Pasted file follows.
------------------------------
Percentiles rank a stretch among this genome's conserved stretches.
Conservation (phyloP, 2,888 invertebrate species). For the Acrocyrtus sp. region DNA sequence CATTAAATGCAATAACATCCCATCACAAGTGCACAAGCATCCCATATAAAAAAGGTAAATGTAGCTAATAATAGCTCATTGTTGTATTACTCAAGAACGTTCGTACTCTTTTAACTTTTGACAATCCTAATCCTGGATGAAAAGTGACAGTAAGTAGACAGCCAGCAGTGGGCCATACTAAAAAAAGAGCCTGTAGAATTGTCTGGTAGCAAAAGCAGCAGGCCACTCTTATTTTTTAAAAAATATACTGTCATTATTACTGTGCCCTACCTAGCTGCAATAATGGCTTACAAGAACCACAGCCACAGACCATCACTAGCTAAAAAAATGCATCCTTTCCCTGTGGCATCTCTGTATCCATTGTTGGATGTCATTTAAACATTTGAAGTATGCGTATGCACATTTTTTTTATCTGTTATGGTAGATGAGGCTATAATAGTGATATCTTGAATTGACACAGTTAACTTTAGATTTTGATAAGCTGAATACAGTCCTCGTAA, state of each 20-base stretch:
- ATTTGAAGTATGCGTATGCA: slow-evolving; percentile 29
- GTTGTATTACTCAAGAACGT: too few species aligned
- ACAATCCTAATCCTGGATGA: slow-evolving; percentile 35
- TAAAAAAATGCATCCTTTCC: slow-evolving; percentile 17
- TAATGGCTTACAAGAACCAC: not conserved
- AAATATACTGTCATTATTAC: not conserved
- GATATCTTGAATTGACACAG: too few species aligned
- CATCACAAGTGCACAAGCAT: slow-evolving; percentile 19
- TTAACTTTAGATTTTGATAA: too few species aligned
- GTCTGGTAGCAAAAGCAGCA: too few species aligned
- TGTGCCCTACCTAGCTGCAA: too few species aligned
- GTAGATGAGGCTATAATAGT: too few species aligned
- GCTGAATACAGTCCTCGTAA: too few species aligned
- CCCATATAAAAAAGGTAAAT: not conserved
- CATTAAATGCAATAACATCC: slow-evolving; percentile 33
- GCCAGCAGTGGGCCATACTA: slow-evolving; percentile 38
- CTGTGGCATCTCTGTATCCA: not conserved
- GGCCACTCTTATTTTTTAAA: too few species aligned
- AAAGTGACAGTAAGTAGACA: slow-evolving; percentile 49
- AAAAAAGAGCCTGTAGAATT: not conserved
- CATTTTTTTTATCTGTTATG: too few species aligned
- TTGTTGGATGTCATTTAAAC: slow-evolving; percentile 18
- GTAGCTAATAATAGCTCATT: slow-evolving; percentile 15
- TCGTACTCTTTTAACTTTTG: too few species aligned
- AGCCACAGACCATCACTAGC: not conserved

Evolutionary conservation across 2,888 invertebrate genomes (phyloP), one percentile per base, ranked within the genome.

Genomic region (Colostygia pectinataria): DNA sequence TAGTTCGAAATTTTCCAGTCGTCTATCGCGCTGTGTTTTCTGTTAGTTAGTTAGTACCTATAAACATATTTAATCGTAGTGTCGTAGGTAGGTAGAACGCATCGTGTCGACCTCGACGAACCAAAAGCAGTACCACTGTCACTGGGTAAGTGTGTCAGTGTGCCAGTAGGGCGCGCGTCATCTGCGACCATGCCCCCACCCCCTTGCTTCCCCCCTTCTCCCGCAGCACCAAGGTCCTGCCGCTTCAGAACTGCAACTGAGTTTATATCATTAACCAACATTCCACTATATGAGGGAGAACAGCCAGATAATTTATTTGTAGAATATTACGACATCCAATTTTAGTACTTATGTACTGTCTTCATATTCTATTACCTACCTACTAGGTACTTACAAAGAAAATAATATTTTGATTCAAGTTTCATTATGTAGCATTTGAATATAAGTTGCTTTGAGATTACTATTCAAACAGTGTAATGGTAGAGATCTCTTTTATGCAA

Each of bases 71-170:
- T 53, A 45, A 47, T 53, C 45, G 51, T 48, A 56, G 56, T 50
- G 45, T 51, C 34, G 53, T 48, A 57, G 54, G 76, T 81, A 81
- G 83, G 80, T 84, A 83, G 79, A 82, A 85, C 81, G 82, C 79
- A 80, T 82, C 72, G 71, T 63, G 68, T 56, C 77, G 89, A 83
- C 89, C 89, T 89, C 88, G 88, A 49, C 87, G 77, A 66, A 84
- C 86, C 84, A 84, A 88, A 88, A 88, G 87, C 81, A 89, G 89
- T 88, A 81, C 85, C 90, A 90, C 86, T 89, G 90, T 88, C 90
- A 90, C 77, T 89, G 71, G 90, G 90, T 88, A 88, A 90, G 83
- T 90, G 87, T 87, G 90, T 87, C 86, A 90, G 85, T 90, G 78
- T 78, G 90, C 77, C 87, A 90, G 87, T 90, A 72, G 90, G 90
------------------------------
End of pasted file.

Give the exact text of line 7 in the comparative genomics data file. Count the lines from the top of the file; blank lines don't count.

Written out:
- TAATGGCTTACAAGAACCAC: not conserved